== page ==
Page 185 - Jewish Book Annual Volume 48

Basic HTML Version

SELTZER / GRAETZ, DUBNOW, BARON
1 7 7
scorned) were means employed by the nation to preserve itself
against the dangers o f history. Dubnow was influenced in this
regard by the popu lar Darwinism o f his day: the supreme
raison
d ’etre
o f organisms was survival, and psychologically strong na­
tions were able to adjust to the challenges o f changing envi­
ronm en ts and grow even stronger.
DUBNOW’S DEVELOPMENT
Dubnow’s historical writing became more overtly secularistic
and social-scientific in the late nineties in Odessa and af te r he
moved in the early years o f the new century to St. Petersburg.
In his
Letters on Old and New Judaism
(published as a book in
1907), Jewry is presen ted as the most evolved nation in the
world, a model o f the non-territorial personal nationhood o f
the fu tu re , inasmuch as it had demonstrated that a viable col­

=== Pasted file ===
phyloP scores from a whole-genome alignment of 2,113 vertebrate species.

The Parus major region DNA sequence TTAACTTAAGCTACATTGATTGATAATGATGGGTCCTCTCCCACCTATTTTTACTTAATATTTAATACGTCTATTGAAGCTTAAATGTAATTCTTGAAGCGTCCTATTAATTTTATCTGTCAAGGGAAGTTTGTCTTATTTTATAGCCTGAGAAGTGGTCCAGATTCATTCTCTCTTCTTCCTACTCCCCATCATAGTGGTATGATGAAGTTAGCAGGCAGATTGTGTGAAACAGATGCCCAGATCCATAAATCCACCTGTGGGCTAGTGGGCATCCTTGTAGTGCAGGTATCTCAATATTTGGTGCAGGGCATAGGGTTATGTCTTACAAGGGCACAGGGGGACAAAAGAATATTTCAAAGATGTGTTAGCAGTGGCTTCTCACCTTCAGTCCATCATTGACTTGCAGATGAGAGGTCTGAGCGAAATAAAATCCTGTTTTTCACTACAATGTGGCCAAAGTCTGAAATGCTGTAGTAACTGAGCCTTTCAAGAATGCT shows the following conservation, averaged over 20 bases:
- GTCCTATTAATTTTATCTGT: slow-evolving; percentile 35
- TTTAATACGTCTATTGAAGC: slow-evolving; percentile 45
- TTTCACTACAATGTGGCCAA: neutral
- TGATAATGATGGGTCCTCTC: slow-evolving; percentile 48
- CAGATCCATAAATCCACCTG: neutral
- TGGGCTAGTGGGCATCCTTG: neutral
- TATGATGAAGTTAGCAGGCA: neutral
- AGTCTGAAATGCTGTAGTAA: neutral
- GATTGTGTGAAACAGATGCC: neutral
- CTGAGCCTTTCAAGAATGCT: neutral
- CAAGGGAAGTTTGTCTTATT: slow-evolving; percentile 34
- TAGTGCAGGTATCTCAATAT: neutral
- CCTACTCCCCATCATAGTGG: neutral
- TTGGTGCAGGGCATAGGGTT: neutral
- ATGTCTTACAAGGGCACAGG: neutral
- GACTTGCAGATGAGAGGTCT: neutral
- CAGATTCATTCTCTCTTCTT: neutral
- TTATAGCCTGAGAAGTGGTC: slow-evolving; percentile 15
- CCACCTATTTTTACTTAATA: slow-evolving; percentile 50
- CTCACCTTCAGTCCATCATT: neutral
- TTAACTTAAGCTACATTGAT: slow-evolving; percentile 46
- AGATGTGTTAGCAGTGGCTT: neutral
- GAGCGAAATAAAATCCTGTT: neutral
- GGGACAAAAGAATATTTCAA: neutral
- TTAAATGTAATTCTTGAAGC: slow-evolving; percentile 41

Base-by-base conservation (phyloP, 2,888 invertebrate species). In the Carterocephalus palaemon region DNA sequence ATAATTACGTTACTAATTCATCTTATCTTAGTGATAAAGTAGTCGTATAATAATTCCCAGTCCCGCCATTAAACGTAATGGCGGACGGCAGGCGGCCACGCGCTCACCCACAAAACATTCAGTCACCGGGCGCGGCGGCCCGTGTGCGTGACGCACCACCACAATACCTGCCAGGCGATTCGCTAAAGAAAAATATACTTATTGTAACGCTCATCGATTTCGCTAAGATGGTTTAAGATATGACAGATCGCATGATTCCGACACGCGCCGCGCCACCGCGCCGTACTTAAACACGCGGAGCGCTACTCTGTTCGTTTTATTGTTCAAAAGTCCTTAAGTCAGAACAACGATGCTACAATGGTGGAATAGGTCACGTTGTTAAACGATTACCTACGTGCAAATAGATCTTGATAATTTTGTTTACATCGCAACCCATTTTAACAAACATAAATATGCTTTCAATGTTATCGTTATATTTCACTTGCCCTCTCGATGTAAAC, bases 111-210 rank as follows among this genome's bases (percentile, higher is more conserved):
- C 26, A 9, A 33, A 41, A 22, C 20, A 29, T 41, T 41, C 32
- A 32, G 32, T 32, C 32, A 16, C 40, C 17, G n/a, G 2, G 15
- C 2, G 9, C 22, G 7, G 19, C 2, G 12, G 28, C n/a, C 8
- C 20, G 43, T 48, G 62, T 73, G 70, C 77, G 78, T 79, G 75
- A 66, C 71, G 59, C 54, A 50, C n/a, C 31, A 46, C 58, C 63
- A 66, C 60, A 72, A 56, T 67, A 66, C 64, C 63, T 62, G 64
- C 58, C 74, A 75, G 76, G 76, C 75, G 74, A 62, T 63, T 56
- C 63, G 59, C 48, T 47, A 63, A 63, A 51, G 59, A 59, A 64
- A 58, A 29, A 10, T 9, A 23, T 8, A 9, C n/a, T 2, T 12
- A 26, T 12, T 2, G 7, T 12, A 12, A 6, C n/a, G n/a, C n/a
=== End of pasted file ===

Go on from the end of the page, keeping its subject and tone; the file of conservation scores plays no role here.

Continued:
lective identity was not dependen t on a single land, language,
or state. This period also saw the issuance by him o f a series
o f textbooks on Jewish history, culminating in the
World History
of the Jewish People,
written du ring World War One and the
years o f revolution and civil war in Russia and published in
the 1920s in German and in the 1930s in Hebrew and Russian
editions.
Dubnow’s labelled his approach in the
Weltgeschichte
“socio­
logical,” bu t it was above all a narration o f the political events
affecting the Jews and an analysis o f the successful adaptation
of the Jewish communities to changing diaspora conditions and
needs. Because Dubnow was a 19th-century liberal nationalist
(albeit a liberalism adjusted to the mass society o f pre-World
War One Europe) and had an unshakable faith in the benev­
olent impact o f enlightenment, science, and progress, he looked
forward to the happy resolution o f the conund rum o f Jewish
survival. He felt this could be achieved th rough a synthesis o f
the old communal autonomy with the freedom o f though t o f
the Haskalah in a new
kahal
system to be incorporated into a
multinational structu re on the ruins o f the old order. This hope
gave substance to his unders tand ing o f the successes and fail­
ures o f recent Jewish history, periodized according to various
waves o f emancipation and reaction. Aside from the close re ­
lation o f his historiography to his ideology, however, Dubnow
played a leading role in reorien ting Jewish historiography in